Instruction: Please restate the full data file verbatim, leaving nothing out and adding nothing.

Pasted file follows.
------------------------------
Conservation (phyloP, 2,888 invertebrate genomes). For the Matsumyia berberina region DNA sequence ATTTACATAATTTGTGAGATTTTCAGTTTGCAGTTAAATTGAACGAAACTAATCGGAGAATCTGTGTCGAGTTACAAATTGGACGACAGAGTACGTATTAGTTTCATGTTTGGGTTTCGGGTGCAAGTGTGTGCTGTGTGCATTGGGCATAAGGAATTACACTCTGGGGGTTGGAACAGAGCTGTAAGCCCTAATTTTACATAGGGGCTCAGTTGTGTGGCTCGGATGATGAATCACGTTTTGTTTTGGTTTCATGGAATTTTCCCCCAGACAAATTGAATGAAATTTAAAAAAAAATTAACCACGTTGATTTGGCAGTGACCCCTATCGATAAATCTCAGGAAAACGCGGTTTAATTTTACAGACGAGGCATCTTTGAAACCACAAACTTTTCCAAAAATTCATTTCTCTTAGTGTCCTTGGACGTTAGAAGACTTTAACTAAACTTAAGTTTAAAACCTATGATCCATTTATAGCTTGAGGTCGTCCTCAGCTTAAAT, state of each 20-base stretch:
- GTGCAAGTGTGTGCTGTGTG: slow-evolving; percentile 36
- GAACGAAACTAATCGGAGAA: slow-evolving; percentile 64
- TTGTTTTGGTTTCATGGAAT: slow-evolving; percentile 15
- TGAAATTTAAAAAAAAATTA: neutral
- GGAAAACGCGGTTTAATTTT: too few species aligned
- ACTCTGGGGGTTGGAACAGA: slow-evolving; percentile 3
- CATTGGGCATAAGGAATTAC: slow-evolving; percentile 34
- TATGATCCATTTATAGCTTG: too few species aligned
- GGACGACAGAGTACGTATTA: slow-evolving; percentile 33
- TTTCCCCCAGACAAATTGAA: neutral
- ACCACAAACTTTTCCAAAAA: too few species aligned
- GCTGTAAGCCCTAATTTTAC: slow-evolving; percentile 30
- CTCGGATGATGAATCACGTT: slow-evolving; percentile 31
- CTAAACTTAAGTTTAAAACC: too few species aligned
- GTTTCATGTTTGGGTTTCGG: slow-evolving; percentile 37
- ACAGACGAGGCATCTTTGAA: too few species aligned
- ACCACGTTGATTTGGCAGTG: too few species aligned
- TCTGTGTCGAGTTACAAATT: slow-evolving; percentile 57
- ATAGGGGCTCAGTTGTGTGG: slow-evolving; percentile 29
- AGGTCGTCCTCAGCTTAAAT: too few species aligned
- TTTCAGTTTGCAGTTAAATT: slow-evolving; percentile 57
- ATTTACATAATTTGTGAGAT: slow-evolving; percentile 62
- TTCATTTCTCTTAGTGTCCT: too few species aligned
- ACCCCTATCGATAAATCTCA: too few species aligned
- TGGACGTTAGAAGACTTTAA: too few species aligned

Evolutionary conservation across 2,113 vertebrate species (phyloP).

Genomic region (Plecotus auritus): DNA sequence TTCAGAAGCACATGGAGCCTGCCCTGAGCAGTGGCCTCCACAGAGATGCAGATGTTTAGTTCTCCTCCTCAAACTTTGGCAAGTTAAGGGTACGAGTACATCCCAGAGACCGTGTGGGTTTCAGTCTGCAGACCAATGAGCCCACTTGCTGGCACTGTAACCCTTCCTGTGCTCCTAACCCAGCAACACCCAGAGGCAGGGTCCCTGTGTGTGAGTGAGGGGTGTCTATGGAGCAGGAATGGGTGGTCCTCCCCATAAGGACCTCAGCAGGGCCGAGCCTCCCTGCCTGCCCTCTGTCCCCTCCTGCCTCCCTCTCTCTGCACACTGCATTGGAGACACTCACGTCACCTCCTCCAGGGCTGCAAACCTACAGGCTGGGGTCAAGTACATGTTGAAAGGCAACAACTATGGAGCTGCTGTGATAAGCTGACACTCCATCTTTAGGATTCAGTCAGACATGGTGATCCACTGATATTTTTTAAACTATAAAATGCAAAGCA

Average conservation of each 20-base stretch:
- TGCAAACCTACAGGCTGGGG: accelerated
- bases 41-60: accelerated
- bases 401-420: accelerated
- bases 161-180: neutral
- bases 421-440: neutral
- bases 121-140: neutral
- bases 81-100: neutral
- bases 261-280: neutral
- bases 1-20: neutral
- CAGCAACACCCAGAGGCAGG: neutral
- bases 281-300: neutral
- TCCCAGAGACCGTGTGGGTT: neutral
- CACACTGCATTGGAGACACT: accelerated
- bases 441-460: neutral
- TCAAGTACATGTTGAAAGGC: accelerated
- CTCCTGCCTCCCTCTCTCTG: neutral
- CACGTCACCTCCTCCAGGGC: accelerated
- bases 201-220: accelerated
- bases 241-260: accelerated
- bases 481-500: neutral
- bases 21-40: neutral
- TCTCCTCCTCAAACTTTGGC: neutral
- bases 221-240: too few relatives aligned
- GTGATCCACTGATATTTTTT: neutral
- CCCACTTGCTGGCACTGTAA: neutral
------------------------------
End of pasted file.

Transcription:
Conservation (phyloP, 2,888 invertebrate genomes). For the Matsumyia berberina region DNA sequence ATTTACATAATTTGTGAGATTTTCAGTTTGCAGTTAAATTGAACGAAACTAATCGGAGAATCTGTGTCGAGTTACAAATTGGACGACAGAGTACGTATTAGTTTCATGTTTGGGTTTCGGGTGCAAGTGTGTGCTGTGTGCATTGGGCATAAGGAATTACACTCTGGGGGTTGGAACAGAGCTGTAAGCCCTAATTTTACATAGGGGCTCAGTTGTGTGGCTCGGATGATGAATCACGTTTTGTTTTGGTTTCATGGAATTTTCCCCCAGACAAATTGAATGAAATTTAAAAAAAAATTAACCACGTTGATTTGGCAGTGACCCCTATCGATAAATCTCAGGAAAACGCGGTTTAATTTTACAGACGAGGCATCTTTGAAACCACAAACTTTTCCAAAAATTCATTTCTCTTAGTGTCCTTGGACGTTAGAAGACTTTAACTAAACTTAAGTTTAAAACCTATGATCCATTTATAGCTTGAGGTCGTCCTCAGCTTAAAT, state of each 20-base stretch:
- GTGCAAGTGTGTGCTGTGTG: slow-evolving; percentile 36
- GAACGAAACTAATCGGAGAA: slow-evolving; percentile 64
- TTGTTTTGGTTTCATGGAAT: slow-evolving; percentile 15
- TGAAATTTAAAAAAAAATTA: neutral
- GGAAAACGCGGTTTAATTTT: too few species aligned
- ACTCTGGGGGTTGGAACAGA: slow-evolving; percentile 3
- CATTGGGCATAAGGAATTAC: slow-evolving; percentile 34
- TATGATCCATTTATAGCTTG: too few species aligned
- GGACGACAGAGTACGTATTA: slow-evolving; percentile 33
- TTTCCCCCAGACAAATTGAA: neutral
- ACCACAAACTTTTCCAAAAA: too few species aligned
- GCTGTAAGCCCTAATTTTAC: slow-evolving; percentile 30
- CTCGGATGATGAATCACGTT: slow-evolving; percentile 31
- CTAAACTTAAGTTTAAAACC: too few species aligned
- GTTTCATGTTTGGGTTTCGG: slow-evolving; percentile 37
- ACAGACGAGGCATCTTTGAA: too few species aligned
- ACCACGTTGATTTGGCAGTG: too few species aligned
- TCTGTGTCGAGTTACAAATT: slow-evolving; percentile 57
- ATAGGGGCTCAGTTGTGTGG: slow-evolving; percentile 29
- AGGTCGTCCTCAGCTTAAAT: too few species aligned
- TTTCAGTTTGCAGTTAAATT: slow-evolving; percentile 57
- ATTTACATAATTTGTGAGAT: slow-evolving; percentile 62
- TTCATTTCTCTTAGTGTCCT: too few species aligned
- ACCCCTATCGATAAATCTCA: too few species aligned
- TGGACGTTAGAAGACTTTAA: too few species aligned

Evolutionary conservation across 2,113 vertebrate species (phyloP).

Genomic region (Plecotus auritus): DNA sequence TTCAGAAGCACATGGAGCCTGCCCTGAGCAGTGGCCTCCACAGAGATGCAGATGTTTAGTTCTCCTCCTCAAACTTTGGCAAGTTAAGGGTACGAGTACATCCCAGAGACCGTGTGGGTTTCAGTCTGCAGACCAATGAGCCCACTTGCTGGCACTGTAACCCTTCCTGTGCTCCTAACCCAGCAACACCCAGAGGCAGGGTCCCTGTGTGTGAGTGAGGGGTGTCTATGGAGCAGGAATGGGTGGTCCTCCCCATAAGGACCTCAGCAGGGCCGAGCCTCCCTGCCTGCCCTCTGTCCCCTCCTGCCTCCCTCTCTCTGCACACTGCATTGGAGACACTCACGTCACCTCCTCCAGGGCTGCAAACCTACAGGCTGGGGTCAAGTACATGTTGAAAGGCAACAACTATGGAGCTGCTGTGATAAGCTGACACTCCATCTTTAGGATTCAGTCAGACATGGTGATCCACTGATATTTTTTAAACTATAAAATGCAAAGCA

Average conservation of each 20-base stretch:
- TGCAAACCTACAGGCTGGGG: accelerated
- bases 41-60: accelerated
- bases 401-420: accelerated
- bases 161-180: neutral
- bases 421-440: neutral
- bases 121-140: neutral
- bases 81-100: neutral
- bases 261-280: neutral
- bases 1-20: neutral
- CAGCAACACCCAGAGGCAGG: neutral
- bases 281-300: neutral
- TCCCAGAGACCGTGTGGGTT: neutral
- CACACTGCATTGGAGACACT: accelerated
- bases 441-460: neutral
- TCAAGTACATGTTGAAAGGC: accelerated
- CTCCTGCCTCCCTCTCTCTG: neutral
- CACGTCACCTCCTCCAGGGC: accelerated
- bases 201-220: accelerated
- bases 241-260: accelerated
- bases 481-500: neutral
- bases 21-40: neutral
- TCTCCTCCTCAAACTTTGGC: neutral
- bases 221-240: too few relatives aligned
- GTGATCCACTGATATTTTTT: neutral
- CCCACTTGCTGGCACTGTAA: neutral